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1.
Suicide Life Threat Behav ; 51(5): 833-835, 2021 10.
Article in English | MEDLINE | ID: covidwho-1075903

ABSTRACT

Social distancing (e.g., school and business closings) has been emphasized in current sociopolitical efforts in controlling COVID-19. Such policies are assumed to increase suicide risk through lowering social integration. While two studies have linked the presence of a pandemic to suicide rates, no study has assessed the degree of social distancing on suicide rates during a pandemic. The present study fills this gap with data on the extent of social distancing during the Spanish flu epidemic in 43 large cities. The results find that increasing social distancing increases suicide rates independent of the influenza mortality rate.


Subject(s)
COVID-19 , Influenza Pandemic, 1918-1919 , Influenza, Human , Suicide , Cities , History, 20th Century , Humans , Influenza, Human/epidemiology , Pandemics , Physical Distancing , SARS-CoV-2
2.
EClinicalMedicine ; 32: 100741, 2021 Feb.
Article in English | MEDLINE | ID: covidwho-1071273

ABSTRACT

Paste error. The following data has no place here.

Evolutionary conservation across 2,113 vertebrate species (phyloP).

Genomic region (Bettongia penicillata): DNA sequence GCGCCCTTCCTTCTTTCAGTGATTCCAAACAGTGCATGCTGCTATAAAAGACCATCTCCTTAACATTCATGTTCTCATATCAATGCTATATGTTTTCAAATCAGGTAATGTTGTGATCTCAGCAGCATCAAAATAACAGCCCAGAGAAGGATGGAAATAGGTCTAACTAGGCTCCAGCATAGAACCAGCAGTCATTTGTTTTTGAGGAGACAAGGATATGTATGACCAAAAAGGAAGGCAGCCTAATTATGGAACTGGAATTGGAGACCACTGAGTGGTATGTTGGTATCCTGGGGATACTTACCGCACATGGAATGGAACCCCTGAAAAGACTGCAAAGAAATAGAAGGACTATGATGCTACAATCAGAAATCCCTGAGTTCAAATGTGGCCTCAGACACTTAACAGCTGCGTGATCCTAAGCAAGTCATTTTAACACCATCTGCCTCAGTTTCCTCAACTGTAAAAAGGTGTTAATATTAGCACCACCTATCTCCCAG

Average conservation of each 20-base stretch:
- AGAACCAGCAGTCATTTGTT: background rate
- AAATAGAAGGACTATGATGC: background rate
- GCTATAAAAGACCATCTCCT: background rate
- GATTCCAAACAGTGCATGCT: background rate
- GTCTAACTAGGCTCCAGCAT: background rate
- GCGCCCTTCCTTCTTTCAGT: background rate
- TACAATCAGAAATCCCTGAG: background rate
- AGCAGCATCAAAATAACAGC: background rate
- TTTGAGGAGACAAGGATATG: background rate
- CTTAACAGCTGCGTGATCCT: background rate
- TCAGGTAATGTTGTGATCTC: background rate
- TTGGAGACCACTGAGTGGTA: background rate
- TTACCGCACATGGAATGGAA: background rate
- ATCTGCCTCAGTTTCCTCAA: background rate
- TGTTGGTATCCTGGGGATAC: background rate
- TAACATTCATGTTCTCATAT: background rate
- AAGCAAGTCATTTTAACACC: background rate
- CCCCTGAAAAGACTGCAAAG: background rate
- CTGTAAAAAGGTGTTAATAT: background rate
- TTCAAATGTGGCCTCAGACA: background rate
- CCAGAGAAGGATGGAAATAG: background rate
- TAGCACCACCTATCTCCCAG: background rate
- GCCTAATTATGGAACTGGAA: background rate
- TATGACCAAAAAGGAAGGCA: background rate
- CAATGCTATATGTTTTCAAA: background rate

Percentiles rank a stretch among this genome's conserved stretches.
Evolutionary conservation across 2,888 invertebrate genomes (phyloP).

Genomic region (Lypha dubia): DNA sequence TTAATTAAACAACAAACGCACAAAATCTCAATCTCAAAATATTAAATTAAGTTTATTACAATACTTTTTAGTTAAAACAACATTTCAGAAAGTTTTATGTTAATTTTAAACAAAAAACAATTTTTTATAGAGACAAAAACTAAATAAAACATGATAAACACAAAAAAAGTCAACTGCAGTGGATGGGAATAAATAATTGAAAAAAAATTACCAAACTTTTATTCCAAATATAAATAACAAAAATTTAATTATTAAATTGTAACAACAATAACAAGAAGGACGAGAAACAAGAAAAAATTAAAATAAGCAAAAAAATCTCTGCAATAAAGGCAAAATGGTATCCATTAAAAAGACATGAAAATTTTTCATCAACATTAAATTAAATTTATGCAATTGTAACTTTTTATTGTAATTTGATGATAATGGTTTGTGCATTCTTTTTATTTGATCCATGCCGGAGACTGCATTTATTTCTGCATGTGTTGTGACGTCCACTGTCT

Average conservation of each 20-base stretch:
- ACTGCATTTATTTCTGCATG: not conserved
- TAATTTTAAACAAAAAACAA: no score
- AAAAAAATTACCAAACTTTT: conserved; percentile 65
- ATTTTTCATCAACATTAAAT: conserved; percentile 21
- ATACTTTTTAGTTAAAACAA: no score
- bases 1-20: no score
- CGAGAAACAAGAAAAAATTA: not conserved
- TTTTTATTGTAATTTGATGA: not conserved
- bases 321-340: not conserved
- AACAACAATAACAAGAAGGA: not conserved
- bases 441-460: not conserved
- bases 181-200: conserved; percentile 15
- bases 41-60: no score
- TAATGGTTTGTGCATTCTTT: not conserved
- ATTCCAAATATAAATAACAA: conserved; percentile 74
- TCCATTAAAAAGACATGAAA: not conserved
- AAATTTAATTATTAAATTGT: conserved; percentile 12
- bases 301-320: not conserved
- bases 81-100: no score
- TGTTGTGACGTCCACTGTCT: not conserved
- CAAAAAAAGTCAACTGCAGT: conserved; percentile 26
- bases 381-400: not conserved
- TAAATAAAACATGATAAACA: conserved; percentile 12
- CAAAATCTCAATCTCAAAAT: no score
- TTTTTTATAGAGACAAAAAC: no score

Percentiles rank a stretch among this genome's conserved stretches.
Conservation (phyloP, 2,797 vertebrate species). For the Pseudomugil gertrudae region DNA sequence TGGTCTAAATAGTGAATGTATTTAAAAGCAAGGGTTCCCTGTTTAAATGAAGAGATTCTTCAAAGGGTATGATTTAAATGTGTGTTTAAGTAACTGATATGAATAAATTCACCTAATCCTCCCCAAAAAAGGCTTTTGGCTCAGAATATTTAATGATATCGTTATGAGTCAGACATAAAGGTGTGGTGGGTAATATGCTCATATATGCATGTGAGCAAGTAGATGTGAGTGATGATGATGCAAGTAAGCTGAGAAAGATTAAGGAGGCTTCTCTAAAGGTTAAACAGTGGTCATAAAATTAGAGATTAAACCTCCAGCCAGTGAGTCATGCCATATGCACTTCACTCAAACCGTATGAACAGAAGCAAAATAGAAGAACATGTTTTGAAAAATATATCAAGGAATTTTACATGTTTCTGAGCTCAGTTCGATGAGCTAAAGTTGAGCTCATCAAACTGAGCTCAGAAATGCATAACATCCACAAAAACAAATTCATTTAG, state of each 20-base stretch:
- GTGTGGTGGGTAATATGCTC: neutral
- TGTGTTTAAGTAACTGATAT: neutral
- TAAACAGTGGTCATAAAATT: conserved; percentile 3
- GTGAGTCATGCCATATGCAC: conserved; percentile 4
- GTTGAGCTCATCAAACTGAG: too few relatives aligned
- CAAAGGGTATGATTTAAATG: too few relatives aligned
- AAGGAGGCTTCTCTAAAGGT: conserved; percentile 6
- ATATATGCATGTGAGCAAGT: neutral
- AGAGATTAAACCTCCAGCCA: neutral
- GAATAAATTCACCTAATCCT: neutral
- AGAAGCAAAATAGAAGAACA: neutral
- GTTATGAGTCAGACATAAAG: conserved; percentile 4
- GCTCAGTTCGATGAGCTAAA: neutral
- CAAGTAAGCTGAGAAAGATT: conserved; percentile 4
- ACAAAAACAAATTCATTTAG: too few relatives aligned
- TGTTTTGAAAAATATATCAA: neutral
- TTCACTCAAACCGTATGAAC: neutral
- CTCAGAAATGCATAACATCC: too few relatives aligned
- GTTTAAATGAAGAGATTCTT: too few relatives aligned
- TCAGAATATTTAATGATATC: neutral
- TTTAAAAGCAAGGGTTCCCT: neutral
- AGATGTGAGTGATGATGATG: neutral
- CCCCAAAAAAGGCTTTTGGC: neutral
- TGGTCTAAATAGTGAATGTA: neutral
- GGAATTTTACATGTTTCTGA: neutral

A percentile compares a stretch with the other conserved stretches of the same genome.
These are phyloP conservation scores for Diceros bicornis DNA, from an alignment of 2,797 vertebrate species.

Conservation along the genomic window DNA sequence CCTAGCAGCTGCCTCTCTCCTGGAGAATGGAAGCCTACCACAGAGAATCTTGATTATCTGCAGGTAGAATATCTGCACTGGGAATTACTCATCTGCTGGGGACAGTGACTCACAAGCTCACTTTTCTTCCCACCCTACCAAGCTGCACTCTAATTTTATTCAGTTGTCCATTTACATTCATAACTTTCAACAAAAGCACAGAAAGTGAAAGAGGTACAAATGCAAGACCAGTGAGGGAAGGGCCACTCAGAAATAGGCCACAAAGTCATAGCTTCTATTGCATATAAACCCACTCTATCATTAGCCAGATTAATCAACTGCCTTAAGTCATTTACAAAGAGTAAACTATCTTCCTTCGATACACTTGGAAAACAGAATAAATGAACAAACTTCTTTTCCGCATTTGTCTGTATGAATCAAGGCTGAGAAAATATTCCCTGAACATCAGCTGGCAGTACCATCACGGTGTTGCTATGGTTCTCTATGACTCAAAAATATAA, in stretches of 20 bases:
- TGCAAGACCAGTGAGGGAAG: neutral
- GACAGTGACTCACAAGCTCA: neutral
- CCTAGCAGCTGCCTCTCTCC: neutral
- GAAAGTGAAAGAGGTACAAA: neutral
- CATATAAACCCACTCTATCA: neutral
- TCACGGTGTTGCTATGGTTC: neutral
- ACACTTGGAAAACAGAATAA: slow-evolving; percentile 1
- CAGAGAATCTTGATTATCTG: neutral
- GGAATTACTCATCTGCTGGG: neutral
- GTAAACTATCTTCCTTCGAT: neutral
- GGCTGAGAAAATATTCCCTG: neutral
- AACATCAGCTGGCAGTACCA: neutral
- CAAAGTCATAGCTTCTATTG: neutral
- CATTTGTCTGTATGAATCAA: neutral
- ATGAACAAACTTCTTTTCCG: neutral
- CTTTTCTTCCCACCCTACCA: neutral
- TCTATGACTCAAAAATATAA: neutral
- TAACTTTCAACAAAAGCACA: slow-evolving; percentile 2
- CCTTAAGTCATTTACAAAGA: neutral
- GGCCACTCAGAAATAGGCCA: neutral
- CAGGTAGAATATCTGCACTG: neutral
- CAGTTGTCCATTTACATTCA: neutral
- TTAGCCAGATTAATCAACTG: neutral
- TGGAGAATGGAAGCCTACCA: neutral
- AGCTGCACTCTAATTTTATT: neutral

BACKGROUND: Suicides by any method, plus 'nonsuicide' fatalities from drug self-intoxication (estimated from selected forensically undetermined and 'accidental' deaths), together represent self-injury mortality (SIM)-fatalities due to mental disorders or distress. SIM is especially important to examine given frequent undercounting of suicides amongst drug overdose deaths. We report suicide and SIM trends in the United States of America (US) during 1999-2018, portray interstate rate trends, and examine spatiotemporal (spacetime) diffusion or spread of the drug self-intoxication component of SIM, with attention to potential for differential suicide misclassification. METHODS: For this state-based, cross-sectional, panel time series, we used de-identified manner and underlying cause-of-death data for the 50 states and District of Columbia (DC) from CDC's Wide-ranging Online Data for Epidemiologic Research. Procedures comprised joinpoint regression to describe national trends; Spearman's rank-order correlation coefficient to assess interstate SIM and suicide rate congruence; and spacetime hierarchical modelling of the 'nonsuicide' SIM component. FINDINGS: The national annual average percentage change over the observation period in the SIM rate was 4.3% (95% CI: 3.3%, 5.4%; p<0.001) versus 1.8% (95% CI: 1.6%, 2.0%; p<0.001) for the suicide rate. By 2017/2018, all states except Nebraska (19.9) posted a SIM rate of at least 21.0 deaths per 100,000 population-the floor of the rate range for the top 5 ranking states in 1999/2000. The rank-order correlation coefficient for SIM and suicide rates was 0.82 (p<0.001) in 1999/2000 versus 0.34 (p = 0.02) by 2017/2018. Seven states in the West posted a ≥ 5.0% reduction in their standardised mortality ratios of 'nonsuicide' drug fatalities, relative to the national ratio, and 6 states from the other 3 major regions a >6.0% increase (p<0.05). INTERPRETATION: Depiction of rising SIM trends across states and major regions unmasks a burgeoning national mental health crisis. Geographic variation is plausibly a partial product of local heterogeneity in toxic drug availability and the quality of medicolegal death investigations. Like COVID-19, the nation will only be able to prevent SIM by responding with collective, comprehensive, systemic approaches. Injury surveillance and prevention, mental health, and societal well-being are poorly served by the continuing segregation of substance use disorders from other mental disorders in clinical medicine and public health practice. FUNDING: This study was partially funded by the National Centre for Injury Prevention and Control, US Centers for Disease Control and Prevention (R49CE002093) and the US National Institute on Drug Abuse (1UM1DA049412-01; 1R21DA046521-01A1).

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